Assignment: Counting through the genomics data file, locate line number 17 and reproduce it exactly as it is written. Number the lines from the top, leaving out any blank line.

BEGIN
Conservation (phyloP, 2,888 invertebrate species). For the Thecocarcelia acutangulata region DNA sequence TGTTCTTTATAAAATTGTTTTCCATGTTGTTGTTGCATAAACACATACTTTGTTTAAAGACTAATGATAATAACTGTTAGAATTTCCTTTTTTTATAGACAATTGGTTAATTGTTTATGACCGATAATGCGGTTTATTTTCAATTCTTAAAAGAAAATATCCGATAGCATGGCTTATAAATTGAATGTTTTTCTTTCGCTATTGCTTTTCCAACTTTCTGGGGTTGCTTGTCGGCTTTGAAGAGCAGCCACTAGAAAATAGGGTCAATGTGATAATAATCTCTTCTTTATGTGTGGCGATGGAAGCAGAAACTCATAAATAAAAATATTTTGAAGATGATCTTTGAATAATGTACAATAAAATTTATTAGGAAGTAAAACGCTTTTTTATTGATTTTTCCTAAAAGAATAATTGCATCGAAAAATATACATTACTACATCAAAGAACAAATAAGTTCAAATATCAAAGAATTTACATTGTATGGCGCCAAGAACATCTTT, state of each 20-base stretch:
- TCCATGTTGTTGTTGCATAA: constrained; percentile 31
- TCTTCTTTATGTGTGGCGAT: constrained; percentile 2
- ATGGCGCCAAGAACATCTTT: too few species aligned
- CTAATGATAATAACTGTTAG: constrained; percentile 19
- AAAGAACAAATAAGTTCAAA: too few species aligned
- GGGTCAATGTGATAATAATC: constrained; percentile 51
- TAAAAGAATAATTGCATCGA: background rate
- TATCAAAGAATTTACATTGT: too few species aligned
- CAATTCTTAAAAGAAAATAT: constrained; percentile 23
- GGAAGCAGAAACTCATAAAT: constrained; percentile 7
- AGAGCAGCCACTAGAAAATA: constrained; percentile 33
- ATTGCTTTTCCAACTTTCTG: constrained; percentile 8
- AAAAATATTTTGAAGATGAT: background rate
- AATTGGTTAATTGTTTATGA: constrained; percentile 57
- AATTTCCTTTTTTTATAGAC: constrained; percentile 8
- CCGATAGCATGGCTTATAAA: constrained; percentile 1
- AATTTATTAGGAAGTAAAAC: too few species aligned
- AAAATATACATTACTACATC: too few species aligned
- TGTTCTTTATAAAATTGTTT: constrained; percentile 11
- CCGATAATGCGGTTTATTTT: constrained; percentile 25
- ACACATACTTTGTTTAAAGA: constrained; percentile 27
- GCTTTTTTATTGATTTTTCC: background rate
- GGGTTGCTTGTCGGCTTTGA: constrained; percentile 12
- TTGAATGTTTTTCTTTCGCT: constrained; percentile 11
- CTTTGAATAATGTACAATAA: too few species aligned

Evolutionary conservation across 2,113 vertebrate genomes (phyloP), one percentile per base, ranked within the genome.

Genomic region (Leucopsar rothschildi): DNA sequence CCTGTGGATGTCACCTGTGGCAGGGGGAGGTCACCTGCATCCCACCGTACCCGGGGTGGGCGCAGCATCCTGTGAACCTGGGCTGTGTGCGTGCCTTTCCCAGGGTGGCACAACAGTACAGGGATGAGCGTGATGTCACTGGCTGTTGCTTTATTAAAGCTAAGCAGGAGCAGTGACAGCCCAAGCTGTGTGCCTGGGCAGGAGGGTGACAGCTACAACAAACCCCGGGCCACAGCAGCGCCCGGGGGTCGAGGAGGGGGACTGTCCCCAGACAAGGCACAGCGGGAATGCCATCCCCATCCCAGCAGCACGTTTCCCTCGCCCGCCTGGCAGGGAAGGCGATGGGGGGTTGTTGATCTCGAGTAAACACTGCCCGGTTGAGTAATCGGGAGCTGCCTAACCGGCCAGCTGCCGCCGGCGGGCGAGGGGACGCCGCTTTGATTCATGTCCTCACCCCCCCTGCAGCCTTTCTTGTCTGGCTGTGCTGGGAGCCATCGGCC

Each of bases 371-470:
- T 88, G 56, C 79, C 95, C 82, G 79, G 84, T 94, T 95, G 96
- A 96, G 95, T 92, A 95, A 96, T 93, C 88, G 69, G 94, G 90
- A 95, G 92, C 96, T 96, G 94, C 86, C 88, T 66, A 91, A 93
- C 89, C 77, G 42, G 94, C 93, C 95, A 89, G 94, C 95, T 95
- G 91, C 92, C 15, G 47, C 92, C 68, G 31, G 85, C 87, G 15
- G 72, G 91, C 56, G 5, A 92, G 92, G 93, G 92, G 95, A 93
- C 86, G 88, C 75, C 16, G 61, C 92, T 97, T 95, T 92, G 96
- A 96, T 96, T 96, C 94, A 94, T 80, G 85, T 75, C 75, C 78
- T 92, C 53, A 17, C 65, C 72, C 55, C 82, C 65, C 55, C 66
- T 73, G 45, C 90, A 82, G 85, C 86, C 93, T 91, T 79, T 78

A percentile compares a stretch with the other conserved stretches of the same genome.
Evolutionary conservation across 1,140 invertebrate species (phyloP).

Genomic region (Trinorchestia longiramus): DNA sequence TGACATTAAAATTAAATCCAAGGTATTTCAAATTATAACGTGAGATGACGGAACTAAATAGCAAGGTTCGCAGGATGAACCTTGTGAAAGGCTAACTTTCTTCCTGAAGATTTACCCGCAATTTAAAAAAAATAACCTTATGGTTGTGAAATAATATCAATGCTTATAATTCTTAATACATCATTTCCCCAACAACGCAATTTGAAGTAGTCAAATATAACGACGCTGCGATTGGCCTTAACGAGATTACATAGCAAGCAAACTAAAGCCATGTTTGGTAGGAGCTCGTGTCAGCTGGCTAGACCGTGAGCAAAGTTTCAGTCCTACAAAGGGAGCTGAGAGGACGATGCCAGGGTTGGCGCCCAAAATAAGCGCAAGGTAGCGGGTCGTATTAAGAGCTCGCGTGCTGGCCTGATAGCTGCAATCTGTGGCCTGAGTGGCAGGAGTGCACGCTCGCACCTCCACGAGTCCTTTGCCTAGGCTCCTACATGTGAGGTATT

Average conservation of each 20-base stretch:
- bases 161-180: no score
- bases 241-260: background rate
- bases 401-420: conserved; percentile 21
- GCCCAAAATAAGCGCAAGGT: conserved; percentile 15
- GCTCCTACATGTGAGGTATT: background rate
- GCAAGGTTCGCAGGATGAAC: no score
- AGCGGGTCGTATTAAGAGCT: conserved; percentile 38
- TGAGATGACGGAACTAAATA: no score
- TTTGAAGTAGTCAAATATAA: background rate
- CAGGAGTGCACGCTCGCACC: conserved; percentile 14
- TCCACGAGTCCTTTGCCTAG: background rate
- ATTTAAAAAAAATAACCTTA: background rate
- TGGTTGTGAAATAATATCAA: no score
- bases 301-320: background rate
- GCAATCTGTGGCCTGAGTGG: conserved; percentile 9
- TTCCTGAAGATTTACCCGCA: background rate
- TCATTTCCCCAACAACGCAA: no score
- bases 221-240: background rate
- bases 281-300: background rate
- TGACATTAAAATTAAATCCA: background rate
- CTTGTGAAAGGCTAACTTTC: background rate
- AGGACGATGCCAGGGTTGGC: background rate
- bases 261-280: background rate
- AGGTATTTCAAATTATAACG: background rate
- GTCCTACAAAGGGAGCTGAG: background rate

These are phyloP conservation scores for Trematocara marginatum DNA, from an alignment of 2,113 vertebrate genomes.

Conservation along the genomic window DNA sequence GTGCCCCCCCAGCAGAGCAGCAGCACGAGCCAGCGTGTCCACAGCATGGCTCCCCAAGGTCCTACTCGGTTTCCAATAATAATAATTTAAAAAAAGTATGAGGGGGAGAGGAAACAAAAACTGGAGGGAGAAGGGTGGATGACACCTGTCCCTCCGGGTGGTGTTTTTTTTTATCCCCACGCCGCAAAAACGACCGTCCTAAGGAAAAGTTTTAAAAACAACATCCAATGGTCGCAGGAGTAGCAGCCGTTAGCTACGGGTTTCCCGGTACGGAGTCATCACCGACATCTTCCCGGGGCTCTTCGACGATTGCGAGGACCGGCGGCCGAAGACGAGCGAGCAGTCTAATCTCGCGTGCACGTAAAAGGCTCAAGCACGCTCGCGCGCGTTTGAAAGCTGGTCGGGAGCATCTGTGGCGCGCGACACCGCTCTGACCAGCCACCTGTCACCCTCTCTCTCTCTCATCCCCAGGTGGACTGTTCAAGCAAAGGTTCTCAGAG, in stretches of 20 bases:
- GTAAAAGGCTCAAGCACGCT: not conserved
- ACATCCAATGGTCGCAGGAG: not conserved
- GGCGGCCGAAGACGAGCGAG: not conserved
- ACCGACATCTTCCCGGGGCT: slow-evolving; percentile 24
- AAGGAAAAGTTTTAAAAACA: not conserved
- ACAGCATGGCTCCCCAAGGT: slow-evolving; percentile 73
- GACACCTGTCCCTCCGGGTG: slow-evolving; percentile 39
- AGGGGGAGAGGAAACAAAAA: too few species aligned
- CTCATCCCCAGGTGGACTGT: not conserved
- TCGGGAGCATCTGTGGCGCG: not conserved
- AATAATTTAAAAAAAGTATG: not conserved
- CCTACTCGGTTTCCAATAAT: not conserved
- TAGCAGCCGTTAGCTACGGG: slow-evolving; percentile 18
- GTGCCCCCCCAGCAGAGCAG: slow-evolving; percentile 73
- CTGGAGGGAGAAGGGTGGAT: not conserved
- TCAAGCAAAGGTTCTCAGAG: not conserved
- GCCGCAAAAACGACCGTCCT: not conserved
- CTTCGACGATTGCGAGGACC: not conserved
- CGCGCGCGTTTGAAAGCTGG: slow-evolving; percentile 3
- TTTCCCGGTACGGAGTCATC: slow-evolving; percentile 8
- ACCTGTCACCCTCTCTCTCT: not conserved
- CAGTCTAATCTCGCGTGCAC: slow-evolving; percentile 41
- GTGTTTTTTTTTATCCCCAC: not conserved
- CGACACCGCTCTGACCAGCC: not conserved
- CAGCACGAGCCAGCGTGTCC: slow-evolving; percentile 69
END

- CCGATAGCATGGCTTATAAA: constrained; percentile 1